The Delfonics are an American R&B/soul vocal group from Philadelphia. The Delfonics were most popular in the late 1960s and early 1970s. Their most notable hits include "La-La (Means I Love You)", "Didn't I (Blow Your Mind This Time)", "Break Your Promise", "I'm Sorry", and "Ready or Not Here I Come (Can't Hide from Love)". Their hit songs were primarily written/composed and produced by lead vocalist and founding member William "Poogie" Hart and the musical instrumentation was arranged/conducted by songwriter and producer Thom Bell.

Their songs have been used in film soundtracks, including Quentin Tarantino's 1997 movie Jackie Brown, in which "La-La (Means I Love You)" and "Didn't I (Blow Your Mind This Time)" underscore the pivotal relationship between the characters played by Pam Grier and Robert Forster. Their songs "Ready or Not Here I Come (Can't Hide from Love)" and "Funny Feeling" were used in the video game Grand Theft Auto V on the fictional radio station The Lowdown 91.1.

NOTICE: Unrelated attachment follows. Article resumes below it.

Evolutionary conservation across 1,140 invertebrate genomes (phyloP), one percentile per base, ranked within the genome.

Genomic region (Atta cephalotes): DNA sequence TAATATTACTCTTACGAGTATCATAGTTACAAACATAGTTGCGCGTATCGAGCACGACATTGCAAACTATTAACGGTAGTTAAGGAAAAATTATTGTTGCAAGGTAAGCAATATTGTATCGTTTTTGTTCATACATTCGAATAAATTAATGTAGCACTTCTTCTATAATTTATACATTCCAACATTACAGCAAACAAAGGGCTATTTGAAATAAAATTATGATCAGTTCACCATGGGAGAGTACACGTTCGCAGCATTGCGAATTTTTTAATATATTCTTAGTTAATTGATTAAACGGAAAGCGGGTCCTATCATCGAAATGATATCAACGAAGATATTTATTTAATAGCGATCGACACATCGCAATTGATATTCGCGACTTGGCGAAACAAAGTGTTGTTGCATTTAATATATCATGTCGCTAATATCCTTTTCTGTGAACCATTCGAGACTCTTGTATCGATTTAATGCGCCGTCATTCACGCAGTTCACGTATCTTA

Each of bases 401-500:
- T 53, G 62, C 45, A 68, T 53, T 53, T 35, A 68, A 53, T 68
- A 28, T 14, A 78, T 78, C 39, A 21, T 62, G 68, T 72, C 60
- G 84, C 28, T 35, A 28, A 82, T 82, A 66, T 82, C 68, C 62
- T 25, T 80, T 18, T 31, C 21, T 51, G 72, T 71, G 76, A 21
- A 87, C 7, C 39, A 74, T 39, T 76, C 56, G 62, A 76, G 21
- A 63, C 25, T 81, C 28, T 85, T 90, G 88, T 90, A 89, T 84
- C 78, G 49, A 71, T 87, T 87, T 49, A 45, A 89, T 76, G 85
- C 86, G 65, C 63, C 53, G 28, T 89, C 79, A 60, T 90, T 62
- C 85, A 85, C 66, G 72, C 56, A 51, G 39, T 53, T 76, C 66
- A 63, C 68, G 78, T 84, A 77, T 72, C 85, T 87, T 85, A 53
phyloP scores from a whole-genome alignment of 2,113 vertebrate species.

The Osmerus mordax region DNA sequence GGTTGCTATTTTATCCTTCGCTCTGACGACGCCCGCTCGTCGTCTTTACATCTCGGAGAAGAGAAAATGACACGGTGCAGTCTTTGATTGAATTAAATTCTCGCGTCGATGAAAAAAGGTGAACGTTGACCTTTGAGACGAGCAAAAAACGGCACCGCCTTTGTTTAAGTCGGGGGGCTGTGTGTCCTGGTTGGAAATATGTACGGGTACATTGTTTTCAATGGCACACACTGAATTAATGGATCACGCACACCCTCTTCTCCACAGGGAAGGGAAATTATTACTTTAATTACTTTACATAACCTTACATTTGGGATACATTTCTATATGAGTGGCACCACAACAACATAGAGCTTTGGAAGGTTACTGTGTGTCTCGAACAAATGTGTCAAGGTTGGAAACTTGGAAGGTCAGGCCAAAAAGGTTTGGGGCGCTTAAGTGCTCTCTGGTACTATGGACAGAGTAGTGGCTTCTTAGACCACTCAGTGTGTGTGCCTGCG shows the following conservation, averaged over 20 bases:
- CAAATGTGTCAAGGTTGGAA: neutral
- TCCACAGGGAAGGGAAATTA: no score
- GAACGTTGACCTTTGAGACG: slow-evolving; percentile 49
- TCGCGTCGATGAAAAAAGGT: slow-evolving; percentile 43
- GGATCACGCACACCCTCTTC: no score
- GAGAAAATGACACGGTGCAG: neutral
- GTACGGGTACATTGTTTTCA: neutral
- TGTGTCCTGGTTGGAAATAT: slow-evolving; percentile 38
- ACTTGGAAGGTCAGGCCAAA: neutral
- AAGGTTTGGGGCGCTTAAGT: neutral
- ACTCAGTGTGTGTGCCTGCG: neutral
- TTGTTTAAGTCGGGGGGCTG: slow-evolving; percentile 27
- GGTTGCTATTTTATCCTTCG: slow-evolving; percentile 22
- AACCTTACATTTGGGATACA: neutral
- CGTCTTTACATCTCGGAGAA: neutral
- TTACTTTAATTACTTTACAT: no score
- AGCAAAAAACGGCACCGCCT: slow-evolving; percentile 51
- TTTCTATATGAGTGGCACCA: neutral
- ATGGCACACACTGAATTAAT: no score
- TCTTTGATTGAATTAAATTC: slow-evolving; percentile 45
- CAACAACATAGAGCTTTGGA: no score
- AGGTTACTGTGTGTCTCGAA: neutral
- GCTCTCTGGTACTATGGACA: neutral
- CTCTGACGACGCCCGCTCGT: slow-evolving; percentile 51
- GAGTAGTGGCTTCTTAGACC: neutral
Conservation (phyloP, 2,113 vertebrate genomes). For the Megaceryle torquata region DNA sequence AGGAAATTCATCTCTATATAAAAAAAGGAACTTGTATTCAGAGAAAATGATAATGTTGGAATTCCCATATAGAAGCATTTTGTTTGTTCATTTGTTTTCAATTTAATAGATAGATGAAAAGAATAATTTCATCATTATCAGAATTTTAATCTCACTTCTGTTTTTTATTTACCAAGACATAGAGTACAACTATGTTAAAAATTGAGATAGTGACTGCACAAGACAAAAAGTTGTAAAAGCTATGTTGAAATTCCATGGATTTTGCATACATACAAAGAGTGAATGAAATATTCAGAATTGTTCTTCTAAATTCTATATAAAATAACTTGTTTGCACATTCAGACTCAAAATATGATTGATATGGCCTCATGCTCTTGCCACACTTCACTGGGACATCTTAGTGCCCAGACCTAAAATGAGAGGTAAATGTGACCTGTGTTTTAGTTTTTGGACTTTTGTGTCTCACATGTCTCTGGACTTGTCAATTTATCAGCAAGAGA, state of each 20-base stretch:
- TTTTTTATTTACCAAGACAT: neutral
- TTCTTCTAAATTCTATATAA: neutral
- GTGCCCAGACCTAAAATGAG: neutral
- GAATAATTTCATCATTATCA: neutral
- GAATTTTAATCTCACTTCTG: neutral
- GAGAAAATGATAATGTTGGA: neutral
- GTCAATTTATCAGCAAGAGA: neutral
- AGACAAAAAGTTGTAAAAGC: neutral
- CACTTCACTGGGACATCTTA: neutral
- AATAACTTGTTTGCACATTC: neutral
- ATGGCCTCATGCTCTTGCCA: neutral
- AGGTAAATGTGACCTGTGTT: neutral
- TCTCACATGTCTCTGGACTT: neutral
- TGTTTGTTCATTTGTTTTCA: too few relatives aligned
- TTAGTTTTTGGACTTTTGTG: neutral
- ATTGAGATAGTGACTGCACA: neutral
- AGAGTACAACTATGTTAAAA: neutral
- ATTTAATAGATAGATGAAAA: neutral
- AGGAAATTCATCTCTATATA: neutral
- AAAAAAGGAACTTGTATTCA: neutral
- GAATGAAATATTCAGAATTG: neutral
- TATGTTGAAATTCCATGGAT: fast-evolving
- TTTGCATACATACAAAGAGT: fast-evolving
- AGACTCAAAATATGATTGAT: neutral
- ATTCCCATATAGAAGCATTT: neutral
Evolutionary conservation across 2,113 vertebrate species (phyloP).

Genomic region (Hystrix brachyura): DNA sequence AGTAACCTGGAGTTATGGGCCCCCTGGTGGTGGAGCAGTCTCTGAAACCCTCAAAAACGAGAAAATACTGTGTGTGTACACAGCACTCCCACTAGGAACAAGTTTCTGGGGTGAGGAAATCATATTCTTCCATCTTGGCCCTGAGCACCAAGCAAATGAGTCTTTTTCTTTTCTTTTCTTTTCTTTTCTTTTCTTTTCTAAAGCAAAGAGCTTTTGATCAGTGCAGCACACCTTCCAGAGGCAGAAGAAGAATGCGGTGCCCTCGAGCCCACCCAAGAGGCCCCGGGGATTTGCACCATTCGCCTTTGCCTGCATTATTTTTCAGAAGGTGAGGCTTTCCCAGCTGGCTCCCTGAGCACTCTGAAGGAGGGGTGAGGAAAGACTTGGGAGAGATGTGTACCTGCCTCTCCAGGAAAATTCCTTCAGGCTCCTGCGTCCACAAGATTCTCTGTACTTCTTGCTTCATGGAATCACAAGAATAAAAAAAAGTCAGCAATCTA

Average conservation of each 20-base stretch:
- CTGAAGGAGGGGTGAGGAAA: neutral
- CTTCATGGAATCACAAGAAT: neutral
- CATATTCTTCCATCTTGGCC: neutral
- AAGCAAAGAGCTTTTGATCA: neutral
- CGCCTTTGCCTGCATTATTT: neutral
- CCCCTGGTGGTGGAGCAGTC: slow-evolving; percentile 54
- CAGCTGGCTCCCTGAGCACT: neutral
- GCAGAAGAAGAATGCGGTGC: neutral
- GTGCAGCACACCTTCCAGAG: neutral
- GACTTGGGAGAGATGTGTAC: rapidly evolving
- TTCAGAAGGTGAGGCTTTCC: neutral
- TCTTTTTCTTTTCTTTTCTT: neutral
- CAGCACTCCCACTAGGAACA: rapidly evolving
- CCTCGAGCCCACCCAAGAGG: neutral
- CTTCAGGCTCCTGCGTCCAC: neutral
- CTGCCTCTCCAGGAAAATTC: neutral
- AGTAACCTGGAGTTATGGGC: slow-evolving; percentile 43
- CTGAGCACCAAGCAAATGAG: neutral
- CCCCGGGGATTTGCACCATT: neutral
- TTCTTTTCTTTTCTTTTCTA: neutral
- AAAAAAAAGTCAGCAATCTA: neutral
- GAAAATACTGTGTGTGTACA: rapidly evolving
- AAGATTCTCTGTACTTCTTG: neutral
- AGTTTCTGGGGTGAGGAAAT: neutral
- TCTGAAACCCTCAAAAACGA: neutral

Early days

Prior to forming the Delfonics, William "Poogie" Hart sang in a variety of groups including Little Hart and The Everglows, the Veltones, the Four Guys, and the Four Gents. Members of some of these early groups included brothers William and Wilbert Hart, Ritchie Daniels, Randy Cain, Stan Lathan, and Donald Cannon, friends who met at Overbrook High School in the 1960s.

Circa 1964, William "Poogie" Hart formed a group called The Orphonics, consisting of himself, Randy Cain, Donald Cannon, and Stanley Lathan. Cain soon left the group to attend college, after which William recruited his younger brother Wilbert. Cain later rejoined, Cannon and Lathan left, and the original trio of William Hart, Wilbert Hart, and Randy Cain was at that point born.